Frederick Wiseman Season
Sun Jun 26 1:00 PM

Arc Cinema
Allocated Seating
167 Mins
1975 | 16MM | USA | D: Frederick Wiseman

The staggering complexity of the American welfare system – and the countless personal dramas it seeks to accommodate – captured by a compassionate eye.  

Wiseman sets the tone and focus right out of the blocks in this observational, narration-free documentary set mostly in Manhattan’s Waverley Welfare Centre, when a young First Nations man plaintively exclaims, “I’m a human being!” It’s a wrenching plea for dignity that echoes throughout the scenes that follow, as a succession of weary citizens navigate a labyrinth of departments and bureaucratic processes in order to qualify for social security, food stamps and pensions. Harried caseworkers and supervisors mostly exercise latitude where they can, with a striking exception or two. If the subject sounds bleak, the candour and directness of the protagonists is utterly disarming.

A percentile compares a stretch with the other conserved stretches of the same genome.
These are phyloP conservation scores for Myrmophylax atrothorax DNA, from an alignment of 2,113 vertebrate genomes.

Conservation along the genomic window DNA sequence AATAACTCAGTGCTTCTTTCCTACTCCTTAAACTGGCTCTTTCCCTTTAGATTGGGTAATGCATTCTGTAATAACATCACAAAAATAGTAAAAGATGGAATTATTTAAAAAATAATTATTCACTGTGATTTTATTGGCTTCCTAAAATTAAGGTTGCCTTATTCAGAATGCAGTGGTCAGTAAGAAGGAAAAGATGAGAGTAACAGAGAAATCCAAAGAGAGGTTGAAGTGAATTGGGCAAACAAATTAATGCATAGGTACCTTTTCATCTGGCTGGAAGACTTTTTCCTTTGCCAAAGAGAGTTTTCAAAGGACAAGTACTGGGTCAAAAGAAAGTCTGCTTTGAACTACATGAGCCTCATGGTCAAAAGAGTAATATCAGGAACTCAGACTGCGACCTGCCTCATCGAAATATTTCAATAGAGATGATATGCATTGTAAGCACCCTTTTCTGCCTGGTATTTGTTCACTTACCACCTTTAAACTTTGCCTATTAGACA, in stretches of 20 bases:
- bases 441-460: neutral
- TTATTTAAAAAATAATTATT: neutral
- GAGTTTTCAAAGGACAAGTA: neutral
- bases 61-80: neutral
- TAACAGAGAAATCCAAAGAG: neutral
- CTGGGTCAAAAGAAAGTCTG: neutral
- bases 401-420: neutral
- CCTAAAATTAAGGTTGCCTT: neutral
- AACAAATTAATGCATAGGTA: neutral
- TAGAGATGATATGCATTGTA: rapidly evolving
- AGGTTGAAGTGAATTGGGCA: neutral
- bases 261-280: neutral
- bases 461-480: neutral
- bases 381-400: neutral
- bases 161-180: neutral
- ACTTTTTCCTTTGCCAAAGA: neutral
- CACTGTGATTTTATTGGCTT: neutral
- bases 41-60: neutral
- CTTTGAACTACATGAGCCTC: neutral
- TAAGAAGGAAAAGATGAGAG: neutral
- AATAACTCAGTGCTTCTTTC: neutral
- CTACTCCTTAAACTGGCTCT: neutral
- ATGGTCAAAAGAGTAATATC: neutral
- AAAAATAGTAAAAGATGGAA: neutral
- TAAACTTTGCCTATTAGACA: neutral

During one interview, a now destitute former teacher invokes Beckett’s Godot; and a compelling exchange between a bigoted, middle-aged ex-Marine and a 22-year-old Afro-American Vietnam veteran encapsulates the deeply entrenched divisions that continue to be weaponised in American society nearly 50 years after the film was made. 
‘Wiseman's film shows... a battleground with the poor fighting... a complex web of Catch 22 regulations that can defeat even the strongest... An amazing film.’ - London Film Festival  

Arc Cinema

1 McCoy Circuit Acton, Australian Capital Territory, 2601